Morocco, Friend of U.S.

His Majesty King Hassan II of Morocco, making his first state visit to the United States, comes to the U.S. within the framework of a long tradition of friendship with America. As a youthful prince, His Majesty Hassan II accompanied his father, his Majesty the late King Mohammed V, to the Casablanca Conference in 1943. There King Mohammed V had cordial talks with President Franklin D. Roosevelt and established a close personal rapport with the great war leader.

Morocco was at that time a French Protectorate and was considered an important ally of the anti-Nazi forces. With the outbreak of the war against Germany, the Moroccan people had unreservedly put their resources behind the French War effort. With the fall of France to Germany, Morocco had for a time continued under Vichy domination, but with the liberation of North Africa, the Kingdom under the leadership of His Majesty Mohammed V was in the forefront of the Allied cause.

The period of Vichy domination was not without difficulty. His Majesty Mohammed V, who at that time held the title of Sultan under the French Protectorate, at one point rebelled against the Petain government's directives to put anti-Jewish regulations into force in keeping with the Nazi Nuremberg laws. His Majesty Mohammed V, in objecting, declared that Moroccan jews enjoyed the same rights and privileges possessed by their Moslem fellow citizens, and the Sultan refused point blank to discriminate against them.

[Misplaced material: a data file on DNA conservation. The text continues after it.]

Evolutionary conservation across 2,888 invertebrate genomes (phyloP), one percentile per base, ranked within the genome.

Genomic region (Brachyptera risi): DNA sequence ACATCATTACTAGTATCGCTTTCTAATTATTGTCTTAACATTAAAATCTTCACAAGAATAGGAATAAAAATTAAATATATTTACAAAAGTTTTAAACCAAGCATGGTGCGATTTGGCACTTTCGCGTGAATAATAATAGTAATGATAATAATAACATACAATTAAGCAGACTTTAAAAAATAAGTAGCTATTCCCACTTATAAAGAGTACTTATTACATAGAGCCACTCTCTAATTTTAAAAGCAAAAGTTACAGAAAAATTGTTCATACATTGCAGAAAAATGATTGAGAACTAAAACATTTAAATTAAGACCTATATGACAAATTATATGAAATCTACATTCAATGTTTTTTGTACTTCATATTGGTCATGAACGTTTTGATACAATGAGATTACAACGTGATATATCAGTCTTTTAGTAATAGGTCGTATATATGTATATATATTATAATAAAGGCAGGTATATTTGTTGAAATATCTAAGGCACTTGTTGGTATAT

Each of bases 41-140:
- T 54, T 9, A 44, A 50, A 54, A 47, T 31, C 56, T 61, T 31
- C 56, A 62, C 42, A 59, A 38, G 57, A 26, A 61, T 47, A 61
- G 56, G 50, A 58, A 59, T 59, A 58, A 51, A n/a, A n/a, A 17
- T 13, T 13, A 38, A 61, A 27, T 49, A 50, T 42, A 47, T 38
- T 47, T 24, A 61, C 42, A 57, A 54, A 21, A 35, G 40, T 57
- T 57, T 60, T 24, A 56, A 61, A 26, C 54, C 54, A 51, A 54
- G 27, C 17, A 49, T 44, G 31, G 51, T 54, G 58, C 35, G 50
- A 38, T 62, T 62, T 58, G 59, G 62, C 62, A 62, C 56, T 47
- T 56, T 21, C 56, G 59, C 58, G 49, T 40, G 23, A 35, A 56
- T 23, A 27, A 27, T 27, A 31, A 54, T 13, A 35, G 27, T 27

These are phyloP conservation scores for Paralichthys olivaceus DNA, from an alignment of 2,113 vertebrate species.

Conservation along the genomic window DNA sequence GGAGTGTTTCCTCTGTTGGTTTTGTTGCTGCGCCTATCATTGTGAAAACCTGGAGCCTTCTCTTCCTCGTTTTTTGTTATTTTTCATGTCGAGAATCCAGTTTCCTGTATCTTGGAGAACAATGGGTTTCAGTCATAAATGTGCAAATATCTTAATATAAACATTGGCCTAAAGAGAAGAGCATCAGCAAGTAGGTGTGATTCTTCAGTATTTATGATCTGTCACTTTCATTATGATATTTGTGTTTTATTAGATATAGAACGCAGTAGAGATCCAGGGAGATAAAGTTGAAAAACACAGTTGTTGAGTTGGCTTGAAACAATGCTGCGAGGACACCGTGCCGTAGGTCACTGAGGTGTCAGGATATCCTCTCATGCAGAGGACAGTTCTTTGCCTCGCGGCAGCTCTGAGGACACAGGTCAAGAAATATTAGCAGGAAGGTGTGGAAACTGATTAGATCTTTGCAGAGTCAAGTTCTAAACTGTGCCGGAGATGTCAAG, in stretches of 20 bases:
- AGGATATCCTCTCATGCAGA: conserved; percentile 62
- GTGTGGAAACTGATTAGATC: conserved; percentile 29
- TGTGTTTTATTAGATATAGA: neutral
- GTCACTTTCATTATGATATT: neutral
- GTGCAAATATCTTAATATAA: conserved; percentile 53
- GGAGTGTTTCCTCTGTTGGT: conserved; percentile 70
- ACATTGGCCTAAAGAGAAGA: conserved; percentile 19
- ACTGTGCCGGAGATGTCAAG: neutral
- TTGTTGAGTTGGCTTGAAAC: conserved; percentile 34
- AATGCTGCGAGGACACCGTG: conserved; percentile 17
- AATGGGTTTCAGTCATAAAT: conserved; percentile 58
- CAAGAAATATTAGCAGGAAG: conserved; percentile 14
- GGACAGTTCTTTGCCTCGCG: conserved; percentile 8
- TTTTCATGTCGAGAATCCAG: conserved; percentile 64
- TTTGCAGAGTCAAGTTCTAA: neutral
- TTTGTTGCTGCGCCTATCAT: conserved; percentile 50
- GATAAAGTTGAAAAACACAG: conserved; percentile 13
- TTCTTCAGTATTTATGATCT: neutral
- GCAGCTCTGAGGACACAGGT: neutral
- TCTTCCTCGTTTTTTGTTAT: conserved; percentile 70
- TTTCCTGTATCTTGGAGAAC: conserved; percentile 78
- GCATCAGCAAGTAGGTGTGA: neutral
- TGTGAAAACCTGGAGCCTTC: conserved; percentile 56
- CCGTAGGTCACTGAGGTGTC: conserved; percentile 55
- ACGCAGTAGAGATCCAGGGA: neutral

Thus when the Sultan and the president met, their talks progressed in an atmosphere of extreme friendship. President Roosevelt was mindful of the long history of cordial American-Moroccan relations.

Among the items brought to the United States by His Majesty King Hassan Il on his current state visit is a copy of a letter written to one of the His Majesty 's ancestors, Sultan Sidi Mohammed Ben Abdallah, by George Washington.

The American treaty of friendship with Morocco, signed in 1786, had been drafted by Benjamin Franklin, Thomas Jefferson and John Adams.

Later, in 1820, the Sultan gave further evidence of his friendship with America, presenting the United States with a palace in Tangier. The building is still used by the American consul in that city, and America is the only country ever to receive such an honor from the government of Morocco.

George Washington 's letter of 1789 set the tone for American-Moroccan relations in